My first real camera was an instamatic. It took those little “110” cartridges of film, and could be used with a disposable flash. I remember taking a lot of photos that had a finger or thumb in it, since the viewfinder was to the side of the lens, and I started out pretty young.
When I was 16, my parents gave me a good SLR camera for my birthday. I eventually acquired a flash, zoom/macro lens, a remote shutter switch (a short cable that attached to the side of the camera and operated by pressing the end as if pressing a syringe), and a tripod. I used that camera continually through college, then after I was dumped by my college boyfriend after graduating I stopped having the heart to use it. Photography had been a mutual hobby, and we took many photos on hikes and ski trips.
Eventually I started taking pictures again, but not as often. I acquired a 35-mm point-and-shoot for taking school pictures, and didn’t use the SLR so much. Then, when I was about 30, my then-boyfriend (now my husband) gave me a digital camera. It’s hard to believe that it was nearly 10 years ago. It was basically a point-and-shoot, with a few extra features like some zoom and the ability to take short videos. I started taking photos of all sorts again, since there was no costly film development to pay for. When we got married, that camera served very well on our honeymoon to Machu Picchu and the Galapagos islands. I keep thinking that someday I should put all those photos on flickr…
Eventually, however, I started getting annoyed with the “long” time between taking a photo and being able to take the next photo, and it seemed like forever between squeezing the shutter button and having the image be captured. I took over usage of the camera my husband had bought for his trip to Africa in 2006. It has a good zoom, image stabilizer, 5 megapixels, and operates on AA batteries. That feature alone is very useful, since while I am using rechargeable batteries, if I run out of “juice” it is easy to quickly get more batteries, either from a friend or from a store.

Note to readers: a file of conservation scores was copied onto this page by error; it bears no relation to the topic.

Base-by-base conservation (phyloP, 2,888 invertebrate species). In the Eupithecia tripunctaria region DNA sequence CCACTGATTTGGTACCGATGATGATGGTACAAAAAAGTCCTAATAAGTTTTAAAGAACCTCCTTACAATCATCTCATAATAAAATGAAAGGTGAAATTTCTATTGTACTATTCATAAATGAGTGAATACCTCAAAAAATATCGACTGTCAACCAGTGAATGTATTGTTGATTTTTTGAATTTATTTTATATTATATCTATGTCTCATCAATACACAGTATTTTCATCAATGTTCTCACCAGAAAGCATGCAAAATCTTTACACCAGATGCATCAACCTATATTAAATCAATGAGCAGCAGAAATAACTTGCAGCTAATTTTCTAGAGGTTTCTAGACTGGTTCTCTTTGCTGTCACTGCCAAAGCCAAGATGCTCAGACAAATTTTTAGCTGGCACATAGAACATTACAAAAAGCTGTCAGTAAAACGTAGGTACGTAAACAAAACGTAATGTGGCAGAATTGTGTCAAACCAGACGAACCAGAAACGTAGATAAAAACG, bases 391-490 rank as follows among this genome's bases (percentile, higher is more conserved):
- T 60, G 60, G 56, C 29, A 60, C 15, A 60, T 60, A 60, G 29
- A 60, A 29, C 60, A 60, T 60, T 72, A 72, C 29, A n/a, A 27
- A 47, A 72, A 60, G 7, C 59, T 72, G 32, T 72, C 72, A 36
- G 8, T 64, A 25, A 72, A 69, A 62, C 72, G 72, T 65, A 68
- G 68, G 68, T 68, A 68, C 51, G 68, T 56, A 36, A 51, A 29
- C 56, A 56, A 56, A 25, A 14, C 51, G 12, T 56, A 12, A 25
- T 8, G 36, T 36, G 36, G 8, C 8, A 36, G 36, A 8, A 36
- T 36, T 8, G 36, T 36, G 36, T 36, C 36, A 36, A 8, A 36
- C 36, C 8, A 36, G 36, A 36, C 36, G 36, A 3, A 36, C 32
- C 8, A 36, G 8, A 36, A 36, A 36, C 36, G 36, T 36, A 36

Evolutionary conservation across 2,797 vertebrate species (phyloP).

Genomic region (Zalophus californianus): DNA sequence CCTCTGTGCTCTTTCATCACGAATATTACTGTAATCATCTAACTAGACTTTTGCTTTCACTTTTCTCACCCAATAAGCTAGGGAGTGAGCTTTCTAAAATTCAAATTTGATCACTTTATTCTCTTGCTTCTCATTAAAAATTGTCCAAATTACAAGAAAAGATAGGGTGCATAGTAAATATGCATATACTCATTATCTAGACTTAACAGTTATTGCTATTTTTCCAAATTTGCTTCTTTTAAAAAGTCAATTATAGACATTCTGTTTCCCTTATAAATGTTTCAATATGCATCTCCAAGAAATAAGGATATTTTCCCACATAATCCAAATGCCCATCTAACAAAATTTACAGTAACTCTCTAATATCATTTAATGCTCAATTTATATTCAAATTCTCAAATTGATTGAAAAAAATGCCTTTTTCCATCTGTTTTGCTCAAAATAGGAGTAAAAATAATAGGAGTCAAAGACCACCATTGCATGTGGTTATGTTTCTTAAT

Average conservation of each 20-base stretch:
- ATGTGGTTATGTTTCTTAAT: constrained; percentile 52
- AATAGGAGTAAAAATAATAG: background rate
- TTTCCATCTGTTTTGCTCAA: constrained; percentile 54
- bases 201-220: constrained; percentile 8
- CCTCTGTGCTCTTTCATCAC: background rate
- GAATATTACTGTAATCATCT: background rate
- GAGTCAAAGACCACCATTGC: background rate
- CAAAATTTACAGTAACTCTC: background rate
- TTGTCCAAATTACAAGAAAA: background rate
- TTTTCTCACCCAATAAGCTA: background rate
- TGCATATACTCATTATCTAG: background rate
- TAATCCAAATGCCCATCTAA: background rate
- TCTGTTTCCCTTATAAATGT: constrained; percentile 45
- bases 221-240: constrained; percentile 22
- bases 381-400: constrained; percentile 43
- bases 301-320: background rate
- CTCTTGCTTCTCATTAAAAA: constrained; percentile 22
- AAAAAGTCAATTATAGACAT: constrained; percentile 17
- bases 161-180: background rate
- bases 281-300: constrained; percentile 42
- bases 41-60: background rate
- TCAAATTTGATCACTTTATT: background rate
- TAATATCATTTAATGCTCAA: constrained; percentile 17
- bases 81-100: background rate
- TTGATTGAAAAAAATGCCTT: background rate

At some point I wound up donating my old SLR to the art department at my school, for use in photography class. I think they still do work with film, even today, though digital photography and digital manipulation are now definitely a part of the curriculum. I also gave away the case, the remote shutter switch, and the zoom lens.
For a little over a year now, I’ve had a Flip video camera, another gift from my husband. I love it. It is incredibly light and handy, has survived being dropped in soup, and is easy to attach to myself for video-ing rides at amusement parks. And for Christmas less than a month ago, my camera-happy husband bought me a Casio Exilim pocket-size camera capable of high-speed video at 1000 frames per second, and bursts of still photos at up to 30 photos in one second! I have yet to exploit all the features of this camera, but I have played with it a little.
But the point of this blog post is actually about the tripod. The tripod that used to be my dad’s, that he gave me to use with the SLR camera he chose for me when I turned 16. It’s old. I don’t know how old. It’s nice and lightweight, but one leg has a tendency to collapse (or extend when it is supposed to be locked up). That trick leg is missing its rubber non-skid foot. I did actually try to fix it, but I couldn’t figure out how to take the leg apart enough to get at the problem area.
I bought a new tripod this month. It is strong and sturdy, and its rubber feet can be twisted to expose pointy spikes for use on surfaces where pointy spikes would work better than rubber feet. It has TWO mounting plates that you can leave attached to two different cameras, and each of them has a spirit level. They quickly attach or detach at the top of the tripod. So what do I do with the old tripod?
Dad, do you want it back?
Winner camera photo at top by marlinsgirl93, found on flickr.